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What Even is a “Negroni Sbagliato”

Words: Shamim de Brún
Images: Unsplash

Squadra che vince non si cambia—“never change a winning team”- and the House of Dragon folks with a round of “Negroni Sbagliato with prosecco in it” is a winning team.

The sbagliato cocktail is having its fifteen minutes on the Internet today, thanks to House of the Dragon star Emma D’Arcy.

The Fuss

If you’re not a GOT come HOTD fan, then here’s the recap: co-stars Emma D’Arcy (Rhaenyra Targaryen) and Olivia Cooke (Alicent Hightower) appeared in an HBO Max interview discussing their favourite cocktails.

“What’s your drink of choice?” Olivia asks Emma.

“A negroni,” Emma replies. “Sbagliato, with Prosecco in it.”

@hbomax I’ll take one of each. #houseofthedragon ♬ original sound – hbomax

And, then… the internet lost its collective mind as it does bi-weekly at this stage. But What is this salacious negroni? Why does it have prosecco in it? And how have we never heard of it?

The Drink Itself

To get technical, a classic negroni is equal parts gin, sweet vermouth and Campari. Whereas a sbagliato uses the 2:1:1 ratio of sparkling wine, sweet vermouth and Campari. Campari is a more bitter Aperol style  bitter apéritif.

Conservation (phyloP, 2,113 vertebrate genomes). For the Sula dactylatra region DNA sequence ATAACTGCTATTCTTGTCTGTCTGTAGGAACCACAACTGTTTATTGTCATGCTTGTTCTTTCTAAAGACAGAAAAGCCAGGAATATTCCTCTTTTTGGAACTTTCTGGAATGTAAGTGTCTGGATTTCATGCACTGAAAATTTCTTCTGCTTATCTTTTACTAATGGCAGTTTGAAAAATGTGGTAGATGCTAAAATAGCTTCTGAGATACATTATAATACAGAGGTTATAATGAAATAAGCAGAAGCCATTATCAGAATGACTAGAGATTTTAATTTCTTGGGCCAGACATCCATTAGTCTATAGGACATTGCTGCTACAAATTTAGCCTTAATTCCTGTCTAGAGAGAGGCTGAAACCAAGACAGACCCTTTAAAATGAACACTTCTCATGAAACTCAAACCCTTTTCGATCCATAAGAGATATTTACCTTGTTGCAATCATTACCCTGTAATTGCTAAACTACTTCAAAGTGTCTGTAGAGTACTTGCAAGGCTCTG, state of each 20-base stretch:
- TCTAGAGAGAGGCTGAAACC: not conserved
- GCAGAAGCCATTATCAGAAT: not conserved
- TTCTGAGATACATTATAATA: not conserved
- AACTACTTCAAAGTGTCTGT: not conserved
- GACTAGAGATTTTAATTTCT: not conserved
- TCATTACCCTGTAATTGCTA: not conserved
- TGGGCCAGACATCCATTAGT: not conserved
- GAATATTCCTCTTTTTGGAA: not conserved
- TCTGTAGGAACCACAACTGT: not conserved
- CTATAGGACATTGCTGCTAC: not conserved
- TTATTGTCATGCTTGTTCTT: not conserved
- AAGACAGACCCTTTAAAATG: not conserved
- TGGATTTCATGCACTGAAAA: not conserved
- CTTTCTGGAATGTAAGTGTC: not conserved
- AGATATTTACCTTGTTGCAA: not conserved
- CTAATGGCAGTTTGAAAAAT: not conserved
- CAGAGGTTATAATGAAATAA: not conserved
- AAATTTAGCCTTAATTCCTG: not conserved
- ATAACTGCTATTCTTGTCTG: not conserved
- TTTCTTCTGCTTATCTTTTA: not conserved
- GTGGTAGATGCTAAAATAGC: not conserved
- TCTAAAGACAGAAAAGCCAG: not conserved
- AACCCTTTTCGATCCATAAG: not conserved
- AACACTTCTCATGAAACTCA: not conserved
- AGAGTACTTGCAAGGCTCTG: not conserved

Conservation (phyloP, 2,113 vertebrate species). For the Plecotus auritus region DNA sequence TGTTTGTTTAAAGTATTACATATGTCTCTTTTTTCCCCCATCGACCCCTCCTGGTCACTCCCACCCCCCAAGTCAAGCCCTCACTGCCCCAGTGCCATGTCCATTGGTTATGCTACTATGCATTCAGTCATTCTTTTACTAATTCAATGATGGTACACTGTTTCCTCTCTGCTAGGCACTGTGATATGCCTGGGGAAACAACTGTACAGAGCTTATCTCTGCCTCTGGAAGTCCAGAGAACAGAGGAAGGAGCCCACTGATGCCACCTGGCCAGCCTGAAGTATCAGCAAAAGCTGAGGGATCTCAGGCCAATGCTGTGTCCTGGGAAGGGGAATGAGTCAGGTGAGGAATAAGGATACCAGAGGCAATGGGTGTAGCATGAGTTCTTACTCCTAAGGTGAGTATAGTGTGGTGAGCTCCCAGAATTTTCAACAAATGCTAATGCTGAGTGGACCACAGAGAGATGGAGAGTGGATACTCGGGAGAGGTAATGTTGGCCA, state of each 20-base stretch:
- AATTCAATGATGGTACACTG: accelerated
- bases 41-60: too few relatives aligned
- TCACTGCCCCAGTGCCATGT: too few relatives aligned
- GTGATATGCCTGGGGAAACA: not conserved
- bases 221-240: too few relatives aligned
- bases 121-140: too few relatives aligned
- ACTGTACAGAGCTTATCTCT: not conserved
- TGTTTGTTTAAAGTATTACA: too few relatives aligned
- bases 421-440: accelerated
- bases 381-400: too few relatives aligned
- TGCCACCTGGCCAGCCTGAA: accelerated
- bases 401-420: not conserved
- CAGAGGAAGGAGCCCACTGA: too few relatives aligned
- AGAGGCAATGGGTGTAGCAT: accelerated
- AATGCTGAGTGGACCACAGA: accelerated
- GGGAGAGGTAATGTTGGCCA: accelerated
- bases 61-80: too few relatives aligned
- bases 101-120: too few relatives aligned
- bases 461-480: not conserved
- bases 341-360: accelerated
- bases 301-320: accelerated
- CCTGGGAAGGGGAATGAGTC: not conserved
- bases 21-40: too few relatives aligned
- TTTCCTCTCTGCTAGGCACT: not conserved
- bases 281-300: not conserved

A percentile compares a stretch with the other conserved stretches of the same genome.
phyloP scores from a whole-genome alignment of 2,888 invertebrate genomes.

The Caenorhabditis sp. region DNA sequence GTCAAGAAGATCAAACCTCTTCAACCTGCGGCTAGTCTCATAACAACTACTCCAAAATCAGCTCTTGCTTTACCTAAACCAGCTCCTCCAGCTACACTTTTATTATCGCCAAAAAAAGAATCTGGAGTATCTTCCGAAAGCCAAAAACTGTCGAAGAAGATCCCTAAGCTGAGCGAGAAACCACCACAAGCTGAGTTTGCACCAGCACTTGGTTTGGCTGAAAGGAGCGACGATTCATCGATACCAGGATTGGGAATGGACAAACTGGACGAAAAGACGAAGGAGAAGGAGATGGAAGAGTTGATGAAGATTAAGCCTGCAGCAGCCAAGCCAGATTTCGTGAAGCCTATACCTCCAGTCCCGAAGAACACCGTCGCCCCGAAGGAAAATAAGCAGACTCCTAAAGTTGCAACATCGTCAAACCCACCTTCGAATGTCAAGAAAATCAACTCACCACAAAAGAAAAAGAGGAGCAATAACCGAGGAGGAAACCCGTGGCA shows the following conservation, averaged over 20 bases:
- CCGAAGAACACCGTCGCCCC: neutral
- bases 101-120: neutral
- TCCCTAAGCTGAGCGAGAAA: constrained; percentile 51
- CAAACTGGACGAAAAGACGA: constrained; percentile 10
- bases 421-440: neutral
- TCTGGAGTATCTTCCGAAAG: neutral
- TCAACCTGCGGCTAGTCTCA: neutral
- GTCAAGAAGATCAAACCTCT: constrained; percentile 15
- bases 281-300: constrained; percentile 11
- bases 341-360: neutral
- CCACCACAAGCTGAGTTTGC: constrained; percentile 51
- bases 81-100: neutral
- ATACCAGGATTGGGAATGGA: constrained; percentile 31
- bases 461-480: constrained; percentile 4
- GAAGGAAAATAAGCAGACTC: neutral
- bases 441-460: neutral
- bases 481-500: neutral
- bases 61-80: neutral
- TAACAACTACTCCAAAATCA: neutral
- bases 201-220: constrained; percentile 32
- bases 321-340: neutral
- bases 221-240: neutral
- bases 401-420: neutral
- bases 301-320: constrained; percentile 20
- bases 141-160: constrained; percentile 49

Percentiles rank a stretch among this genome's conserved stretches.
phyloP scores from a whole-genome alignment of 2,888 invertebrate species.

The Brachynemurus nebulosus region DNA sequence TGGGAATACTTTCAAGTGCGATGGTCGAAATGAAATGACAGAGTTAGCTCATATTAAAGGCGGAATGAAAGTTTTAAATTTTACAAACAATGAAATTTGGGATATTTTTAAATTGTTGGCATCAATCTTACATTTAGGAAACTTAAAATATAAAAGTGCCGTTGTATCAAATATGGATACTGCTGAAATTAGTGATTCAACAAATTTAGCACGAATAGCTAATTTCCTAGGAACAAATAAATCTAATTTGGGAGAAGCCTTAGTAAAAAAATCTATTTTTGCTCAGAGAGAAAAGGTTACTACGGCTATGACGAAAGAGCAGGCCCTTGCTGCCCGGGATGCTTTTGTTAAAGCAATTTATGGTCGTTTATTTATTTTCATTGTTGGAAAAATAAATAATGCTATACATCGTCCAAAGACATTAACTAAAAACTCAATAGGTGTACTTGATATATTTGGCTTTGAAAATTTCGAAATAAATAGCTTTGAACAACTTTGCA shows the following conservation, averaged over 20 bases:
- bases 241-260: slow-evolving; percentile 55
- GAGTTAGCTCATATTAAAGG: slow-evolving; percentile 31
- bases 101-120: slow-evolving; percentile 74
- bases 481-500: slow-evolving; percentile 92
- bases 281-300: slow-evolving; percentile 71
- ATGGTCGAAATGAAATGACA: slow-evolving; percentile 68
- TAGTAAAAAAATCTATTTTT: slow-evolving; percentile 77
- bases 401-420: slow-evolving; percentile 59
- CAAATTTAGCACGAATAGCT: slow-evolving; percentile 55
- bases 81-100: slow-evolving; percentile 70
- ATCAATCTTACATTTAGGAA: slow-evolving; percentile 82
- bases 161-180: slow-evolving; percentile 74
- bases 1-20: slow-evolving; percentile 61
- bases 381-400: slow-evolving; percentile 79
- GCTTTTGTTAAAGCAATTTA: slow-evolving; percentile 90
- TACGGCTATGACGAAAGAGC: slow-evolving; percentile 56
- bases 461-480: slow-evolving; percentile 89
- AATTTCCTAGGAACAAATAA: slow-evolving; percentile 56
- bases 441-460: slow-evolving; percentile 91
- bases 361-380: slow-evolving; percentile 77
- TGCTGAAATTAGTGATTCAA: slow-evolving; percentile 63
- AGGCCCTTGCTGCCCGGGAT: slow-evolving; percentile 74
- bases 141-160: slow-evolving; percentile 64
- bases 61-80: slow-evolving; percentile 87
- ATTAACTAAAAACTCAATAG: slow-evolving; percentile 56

The Sbagliato is a much lighter style of Negroni. Perfect for those that love a little bitter in their cocktail but not the knock-you-on-your-ear strength. The drink isn’t altogether unheard of. It is, however, a twist on a classic that had yet to go household-name-level mainstream. Personally, I’d order one if I was in Italy, but was wouldn’t have sought it out in Dublin. It’s a more modern, bright, and bubbly variation.

The Origin Story

Purportedly in the 1970s when Milanese bar owner Mirko Stocchetto somehow mistook a bottle of sparkling wine for gin while preparing a Negroni at Bar Basso, resulting in this happy, delicious mistake. I find this less credible because the shapes and weights of these bottles are vastly different. They also tend to live in different areas of any bar. Any bartender would likely know the difference without looking unless it was very early in their career.

Around half a century later, the riff is still a superstar because it’s part of an early era of cocktail innovation. Back then, it was possible to do a lot with little. These days we’re not really impressed by a new cocktail unless it has a barrel-aged syrup made from bartenders tears.

The Success

This little ditty has enjoyed even greater glory amid recent spritz mania. It occupies the ideal middle ground between an Aperol Spritz and a Negroni. It’s pleasantly more bitter and alcoholic than a spritz while also being more approachable to most than the historically boozy classic Negroni.

In drink nerd books, the absence of the gin leaves room for the sparkling complexity of a good Prosecco. Ideally, a Brut one.

Give It A Go

If you’re looking to try one, I reckon it’ll be on special at every corner of Dublin this weekend, but it’s been a mainstay at Uno Pizza for a while now, so I reckon they’ll have the best version.

If you wanna give it a go yourself, it’s relatively interesting. Use the golden 2:1:1 ratio and pour Prosecco into an ice-filled large wine or rocks glass. Add vermouth and Campari. Gently stir together; garnish with orange skin or some other citrus fruit you have lying around. If it’s too boozy for you, top it off with some club soda.

Elsewhere on CHAR: Why I Hate The Word Foodie